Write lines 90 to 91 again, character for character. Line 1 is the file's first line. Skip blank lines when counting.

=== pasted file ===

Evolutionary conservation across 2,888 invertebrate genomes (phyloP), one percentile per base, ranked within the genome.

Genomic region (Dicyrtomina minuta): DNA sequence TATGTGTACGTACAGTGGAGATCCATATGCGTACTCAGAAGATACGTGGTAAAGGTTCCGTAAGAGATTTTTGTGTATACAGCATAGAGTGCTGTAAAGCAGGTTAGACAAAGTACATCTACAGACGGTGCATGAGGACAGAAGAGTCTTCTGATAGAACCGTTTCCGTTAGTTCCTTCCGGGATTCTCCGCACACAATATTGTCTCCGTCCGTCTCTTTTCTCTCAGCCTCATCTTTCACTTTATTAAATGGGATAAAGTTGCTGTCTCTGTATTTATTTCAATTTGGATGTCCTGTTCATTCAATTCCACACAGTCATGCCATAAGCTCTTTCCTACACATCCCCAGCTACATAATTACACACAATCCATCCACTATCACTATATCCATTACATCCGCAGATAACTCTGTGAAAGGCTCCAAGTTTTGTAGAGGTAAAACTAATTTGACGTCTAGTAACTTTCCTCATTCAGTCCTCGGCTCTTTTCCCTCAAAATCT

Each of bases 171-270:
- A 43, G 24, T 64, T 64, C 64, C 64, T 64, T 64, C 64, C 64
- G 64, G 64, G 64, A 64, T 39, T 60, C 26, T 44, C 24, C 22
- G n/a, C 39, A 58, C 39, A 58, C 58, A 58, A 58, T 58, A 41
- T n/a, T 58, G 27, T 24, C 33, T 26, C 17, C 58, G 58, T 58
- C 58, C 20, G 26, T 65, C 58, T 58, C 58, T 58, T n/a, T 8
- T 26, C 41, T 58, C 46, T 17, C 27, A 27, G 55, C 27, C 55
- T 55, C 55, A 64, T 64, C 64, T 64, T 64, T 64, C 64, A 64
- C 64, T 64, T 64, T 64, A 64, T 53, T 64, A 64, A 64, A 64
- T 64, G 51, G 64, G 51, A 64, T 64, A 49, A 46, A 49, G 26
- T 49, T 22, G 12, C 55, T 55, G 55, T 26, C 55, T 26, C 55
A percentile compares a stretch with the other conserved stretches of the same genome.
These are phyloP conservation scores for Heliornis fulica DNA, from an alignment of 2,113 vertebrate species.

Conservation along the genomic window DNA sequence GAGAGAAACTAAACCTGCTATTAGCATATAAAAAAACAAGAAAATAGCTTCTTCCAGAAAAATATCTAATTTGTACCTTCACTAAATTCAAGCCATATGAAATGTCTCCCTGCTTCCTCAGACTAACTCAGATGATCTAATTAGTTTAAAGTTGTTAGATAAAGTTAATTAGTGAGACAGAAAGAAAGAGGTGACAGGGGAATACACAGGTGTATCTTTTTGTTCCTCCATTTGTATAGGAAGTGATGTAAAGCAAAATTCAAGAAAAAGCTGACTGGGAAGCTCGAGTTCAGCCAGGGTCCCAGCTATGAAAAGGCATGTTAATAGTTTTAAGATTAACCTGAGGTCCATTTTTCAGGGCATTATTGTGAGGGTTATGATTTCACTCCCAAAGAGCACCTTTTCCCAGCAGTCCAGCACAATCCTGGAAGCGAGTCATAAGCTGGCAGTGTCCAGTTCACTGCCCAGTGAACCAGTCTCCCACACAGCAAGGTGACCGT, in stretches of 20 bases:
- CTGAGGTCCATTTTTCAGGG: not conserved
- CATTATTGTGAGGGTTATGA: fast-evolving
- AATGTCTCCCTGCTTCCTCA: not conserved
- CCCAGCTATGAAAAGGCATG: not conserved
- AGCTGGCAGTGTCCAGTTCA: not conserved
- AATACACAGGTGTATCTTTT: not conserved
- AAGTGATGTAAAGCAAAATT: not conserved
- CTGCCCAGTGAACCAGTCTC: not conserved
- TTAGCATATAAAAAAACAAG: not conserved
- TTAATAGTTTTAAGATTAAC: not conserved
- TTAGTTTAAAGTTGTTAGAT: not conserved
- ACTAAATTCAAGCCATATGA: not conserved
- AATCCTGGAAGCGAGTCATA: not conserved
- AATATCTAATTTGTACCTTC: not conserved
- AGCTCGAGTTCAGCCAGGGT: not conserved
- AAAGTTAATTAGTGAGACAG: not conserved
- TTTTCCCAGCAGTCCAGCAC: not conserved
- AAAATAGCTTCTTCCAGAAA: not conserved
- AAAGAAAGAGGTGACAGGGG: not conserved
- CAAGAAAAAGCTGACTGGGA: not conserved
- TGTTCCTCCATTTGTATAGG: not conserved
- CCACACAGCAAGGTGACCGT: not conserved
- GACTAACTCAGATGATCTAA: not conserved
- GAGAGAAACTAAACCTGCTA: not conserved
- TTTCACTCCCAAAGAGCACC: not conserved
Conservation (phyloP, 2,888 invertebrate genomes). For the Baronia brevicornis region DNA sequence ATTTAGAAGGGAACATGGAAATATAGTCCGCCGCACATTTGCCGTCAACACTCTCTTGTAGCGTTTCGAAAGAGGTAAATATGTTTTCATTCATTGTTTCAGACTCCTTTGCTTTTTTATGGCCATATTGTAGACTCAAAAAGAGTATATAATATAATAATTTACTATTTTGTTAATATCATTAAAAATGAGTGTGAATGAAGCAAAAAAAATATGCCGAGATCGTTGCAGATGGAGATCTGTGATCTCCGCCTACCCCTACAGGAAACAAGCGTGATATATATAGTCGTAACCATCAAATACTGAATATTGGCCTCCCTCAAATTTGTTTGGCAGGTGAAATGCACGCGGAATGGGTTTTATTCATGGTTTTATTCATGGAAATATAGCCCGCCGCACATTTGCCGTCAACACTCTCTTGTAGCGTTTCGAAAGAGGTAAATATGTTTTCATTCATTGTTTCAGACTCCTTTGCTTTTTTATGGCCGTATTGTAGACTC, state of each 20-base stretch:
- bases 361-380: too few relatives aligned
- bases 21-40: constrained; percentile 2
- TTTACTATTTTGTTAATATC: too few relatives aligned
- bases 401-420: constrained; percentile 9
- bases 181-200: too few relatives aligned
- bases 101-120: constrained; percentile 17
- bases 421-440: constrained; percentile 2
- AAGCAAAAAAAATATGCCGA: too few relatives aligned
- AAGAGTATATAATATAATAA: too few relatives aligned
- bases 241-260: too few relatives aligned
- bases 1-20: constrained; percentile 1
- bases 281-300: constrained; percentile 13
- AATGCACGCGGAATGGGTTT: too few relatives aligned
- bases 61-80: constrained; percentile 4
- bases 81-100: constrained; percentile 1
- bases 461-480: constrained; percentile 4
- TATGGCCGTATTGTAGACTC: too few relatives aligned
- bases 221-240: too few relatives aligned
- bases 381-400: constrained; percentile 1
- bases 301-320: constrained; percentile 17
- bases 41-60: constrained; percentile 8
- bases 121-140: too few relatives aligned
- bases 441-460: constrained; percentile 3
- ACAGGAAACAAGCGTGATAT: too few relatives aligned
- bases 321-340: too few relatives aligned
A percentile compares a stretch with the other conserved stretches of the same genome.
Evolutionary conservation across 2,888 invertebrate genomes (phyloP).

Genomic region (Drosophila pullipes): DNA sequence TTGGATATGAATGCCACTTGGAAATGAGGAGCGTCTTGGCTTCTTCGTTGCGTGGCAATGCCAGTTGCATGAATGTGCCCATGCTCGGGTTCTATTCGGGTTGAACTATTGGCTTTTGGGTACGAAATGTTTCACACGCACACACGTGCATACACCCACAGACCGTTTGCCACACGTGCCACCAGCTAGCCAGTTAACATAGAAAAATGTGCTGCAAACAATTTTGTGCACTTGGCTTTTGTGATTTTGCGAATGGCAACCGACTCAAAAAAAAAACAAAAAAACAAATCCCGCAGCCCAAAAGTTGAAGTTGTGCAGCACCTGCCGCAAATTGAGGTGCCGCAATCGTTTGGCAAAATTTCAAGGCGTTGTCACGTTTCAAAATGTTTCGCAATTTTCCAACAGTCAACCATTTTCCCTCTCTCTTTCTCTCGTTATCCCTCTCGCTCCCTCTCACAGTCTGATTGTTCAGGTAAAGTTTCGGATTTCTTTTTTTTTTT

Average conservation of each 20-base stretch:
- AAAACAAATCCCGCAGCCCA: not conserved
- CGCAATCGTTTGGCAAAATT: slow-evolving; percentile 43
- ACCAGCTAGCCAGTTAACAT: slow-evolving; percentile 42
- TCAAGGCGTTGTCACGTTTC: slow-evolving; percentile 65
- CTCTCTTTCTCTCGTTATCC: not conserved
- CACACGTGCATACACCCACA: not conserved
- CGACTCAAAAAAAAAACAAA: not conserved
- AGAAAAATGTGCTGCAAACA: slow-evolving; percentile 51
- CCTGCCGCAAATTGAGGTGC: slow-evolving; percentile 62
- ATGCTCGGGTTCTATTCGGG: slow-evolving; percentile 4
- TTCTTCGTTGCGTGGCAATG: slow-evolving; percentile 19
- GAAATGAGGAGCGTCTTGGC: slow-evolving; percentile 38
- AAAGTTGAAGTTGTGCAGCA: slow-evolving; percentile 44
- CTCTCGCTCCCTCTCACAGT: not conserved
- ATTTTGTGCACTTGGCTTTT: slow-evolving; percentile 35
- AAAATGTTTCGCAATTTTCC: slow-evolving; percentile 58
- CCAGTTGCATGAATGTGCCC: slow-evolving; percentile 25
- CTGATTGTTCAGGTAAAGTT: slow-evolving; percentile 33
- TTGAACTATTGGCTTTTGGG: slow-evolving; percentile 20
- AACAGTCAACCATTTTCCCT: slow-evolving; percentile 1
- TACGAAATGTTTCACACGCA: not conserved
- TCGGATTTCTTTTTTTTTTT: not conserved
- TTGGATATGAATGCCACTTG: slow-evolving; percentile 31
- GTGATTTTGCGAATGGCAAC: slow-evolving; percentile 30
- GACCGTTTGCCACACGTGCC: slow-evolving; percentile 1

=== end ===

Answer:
- TTGAACTATTGGCTTTTGGG: slow-evolving; percentile 20
- AACAGTCAACCATTTTCCCT: slow-evolving; percentile 1